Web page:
The quote about a single death being a tragedy, while a million deaths is a statistic is attributed to the dictator Joseph Stalin, and given that the former Soviet leader was responsible for taking the lives of millions of people, it sounds like the sort of thing he might have said. Whether Stalin actually uttered the words or not, they have the ring of truth about them, and we see this dynamic at work every day in the media.
When a plane crashes and everyone on board is killed, the press will solemnly report that two Catalans/Italians/Britons/Germans (depending on the country in question) died in the accident, while the fact that dozens of faceless and unnamed human beings of other nationalities also perished is just part of the context.
In the current health crisis, we have been hearing how hundreds of people passed away due to coronavirus the day before, only to be superseded by another few hundred just 24 hours later, and so on. At the time of writing, almost 5,000 people have officially died in Catalonia because of Covid-19, which are among the more than 23,000 fatalities in Spain as a whole, from among the 207,000 who have so far died worldwide.
To focus on a single death given such large numbers of people, all of whom had their own identities and lives, and who left behind loved ones who mourn their passing, doesn’t seem right somehow. And yet, as journalists well know, a single and specific example can often unlock a broader understanding of the bigger picture in a way that a torrent of overwhelming statistics can never do.
I witnessed an example of this in my own life recently when a close family member in England died. Talking to my relatives who were on the spot, I learned how, due to the lockdown, no one was allowed to be in the same room with her except for a carer, and that the closest they could get in her final hours was to look through the window from the garden of the home where she resided, and wave.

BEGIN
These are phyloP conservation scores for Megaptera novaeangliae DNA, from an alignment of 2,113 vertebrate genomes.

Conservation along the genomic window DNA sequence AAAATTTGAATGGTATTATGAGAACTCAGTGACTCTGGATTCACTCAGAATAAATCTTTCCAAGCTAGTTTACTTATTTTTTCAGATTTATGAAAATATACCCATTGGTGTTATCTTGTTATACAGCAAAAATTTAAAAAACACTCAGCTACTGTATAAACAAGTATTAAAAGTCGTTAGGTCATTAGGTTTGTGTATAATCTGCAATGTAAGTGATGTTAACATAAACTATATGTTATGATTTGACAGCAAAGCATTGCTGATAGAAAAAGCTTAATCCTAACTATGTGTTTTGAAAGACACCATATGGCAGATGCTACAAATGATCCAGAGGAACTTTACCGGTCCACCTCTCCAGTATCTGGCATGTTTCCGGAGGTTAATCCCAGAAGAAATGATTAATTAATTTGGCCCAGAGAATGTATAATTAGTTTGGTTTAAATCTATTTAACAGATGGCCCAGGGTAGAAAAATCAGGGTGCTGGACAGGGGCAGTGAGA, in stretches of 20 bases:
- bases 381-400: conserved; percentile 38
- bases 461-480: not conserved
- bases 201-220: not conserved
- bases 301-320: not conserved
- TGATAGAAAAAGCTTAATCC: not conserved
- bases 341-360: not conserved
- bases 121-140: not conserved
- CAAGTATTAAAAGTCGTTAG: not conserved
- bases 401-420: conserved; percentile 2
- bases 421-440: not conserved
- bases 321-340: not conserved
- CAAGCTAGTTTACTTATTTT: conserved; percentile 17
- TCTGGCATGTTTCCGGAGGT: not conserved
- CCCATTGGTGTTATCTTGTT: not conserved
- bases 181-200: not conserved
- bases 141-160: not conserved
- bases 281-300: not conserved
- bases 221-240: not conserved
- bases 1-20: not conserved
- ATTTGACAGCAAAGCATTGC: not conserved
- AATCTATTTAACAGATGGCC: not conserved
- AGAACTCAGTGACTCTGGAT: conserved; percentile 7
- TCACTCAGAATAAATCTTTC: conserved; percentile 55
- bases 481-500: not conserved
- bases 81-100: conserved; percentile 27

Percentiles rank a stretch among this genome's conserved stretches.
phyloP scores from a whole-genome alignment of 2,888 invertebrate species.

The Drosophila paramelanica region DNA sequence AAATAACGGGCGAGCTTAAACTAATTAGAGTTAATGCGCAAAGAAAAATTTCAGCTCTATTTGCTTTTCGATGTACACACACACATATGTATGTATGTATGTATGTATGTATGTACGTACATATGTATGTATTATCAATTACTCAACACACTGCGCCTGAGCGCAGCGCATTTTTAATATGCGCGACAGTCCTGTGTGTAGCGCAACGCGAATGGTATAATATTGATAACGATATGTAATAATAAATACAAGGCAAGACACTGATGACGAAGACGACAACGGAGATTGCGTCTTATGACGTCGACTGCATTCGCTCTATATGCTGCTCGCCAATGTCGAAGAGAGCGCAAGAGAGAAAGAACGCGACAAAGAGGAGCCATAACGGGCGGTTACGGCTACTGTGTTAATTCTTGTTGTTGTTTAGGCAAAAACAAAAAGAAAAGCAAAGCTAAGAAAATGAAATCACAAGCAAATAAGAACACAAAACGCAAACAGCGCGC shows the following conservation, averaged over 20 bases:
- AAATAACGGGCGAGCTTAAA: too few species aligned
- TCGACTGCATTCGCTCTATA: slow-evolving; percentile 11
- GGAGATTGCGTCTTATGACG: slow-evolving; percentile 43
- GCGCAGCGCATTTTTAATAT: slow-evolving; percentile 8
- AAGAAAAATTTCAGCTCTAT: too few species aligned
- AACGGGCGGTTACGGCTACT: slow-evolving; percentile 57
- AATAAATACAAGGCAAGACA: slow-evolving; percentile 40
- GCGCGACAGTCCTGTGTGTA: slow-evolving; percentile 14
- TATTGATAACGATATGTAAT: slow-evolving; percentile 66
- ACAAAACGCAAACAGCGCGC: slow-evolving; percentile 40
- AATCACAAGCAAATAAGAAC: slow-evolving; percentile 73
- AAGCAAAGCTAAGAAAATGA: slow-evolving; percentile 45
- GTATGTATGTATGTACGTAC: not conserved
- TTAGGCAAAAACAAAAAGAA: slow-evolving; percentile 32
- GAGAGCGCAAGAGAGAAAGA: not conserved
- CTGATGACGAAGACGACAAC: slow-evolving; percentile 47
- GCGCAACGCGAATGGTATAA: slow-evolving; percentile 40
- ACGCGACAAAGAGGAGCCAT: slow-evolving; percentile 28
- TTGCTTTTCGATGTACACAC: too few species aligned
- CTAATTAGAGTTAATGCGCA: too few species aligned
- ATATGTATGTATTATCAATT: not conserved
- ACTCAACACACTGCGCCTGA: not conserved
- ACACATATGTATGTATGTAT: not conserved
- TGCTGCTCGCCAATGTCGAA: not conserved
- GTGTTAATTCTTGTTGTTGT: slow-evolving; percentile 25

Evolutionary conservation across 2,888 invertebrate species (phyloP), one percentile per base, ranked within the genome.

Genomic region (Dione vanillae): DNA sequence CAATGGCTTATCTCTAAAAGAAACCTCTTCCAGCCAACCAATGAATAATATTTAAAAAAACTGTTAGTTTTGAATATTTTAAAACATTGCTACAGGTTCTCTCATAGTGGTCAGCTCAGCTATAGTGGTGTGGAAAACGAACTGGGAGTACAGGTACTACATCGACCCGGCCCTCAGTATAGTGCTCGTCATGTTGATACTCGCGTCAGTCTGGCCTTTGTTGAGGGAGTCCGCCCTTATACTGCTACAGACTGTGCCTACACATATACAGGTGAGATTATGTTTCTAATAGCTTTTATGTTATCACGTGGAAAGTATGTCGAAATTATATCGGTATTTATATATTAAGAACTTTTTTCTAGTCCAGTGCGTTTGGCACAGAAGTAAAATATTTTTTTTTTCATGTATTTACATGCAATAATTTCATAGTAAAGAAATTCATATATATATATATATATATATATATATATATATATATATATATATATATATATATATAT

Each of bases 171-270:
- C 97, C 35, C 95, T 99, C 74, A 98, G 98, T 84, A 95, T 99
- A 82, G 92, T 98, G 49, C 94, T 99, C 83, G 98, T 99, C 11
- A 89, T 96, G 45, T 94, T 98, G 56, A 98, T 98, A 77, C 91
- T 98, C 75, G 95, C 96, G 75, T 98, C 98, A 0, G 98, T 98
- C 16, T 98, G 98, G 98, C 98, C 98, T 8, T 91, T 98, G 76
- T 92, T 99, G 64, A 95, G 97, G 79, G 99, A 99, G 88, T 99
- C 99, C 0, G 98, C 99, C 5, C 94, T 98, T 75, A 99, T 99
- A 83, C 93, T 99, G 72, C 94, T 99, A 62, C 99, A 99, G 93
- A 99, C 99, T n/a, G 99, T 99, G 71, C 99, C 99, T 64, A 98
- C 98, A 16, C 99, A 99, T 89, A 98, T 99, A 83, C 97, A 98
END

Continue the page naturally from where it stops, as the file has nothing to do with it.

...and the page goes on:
I hadn’t even thought about that.
And then by coincidence, just a couple of days later, I read a letter sent to a newspaper by an 81-year old man making the point that, “out of humanity”, the restrictions should be waived so that people can be close to their loved ones when they are dying. “I don’t like to think that, when my time comes, I would not be able to say goodbye to my wife and my children,” concluded the elderly gentleman.
How many thousands of those people who have fallen victim to Covid-19 have died alone? Some hospitals and homes are now allowing people into the rooms where their loved ones are dying, albeit dressed in protective clothing. These are the things that the statistics cannot tell us in quite the same way as can a single, tragic, death.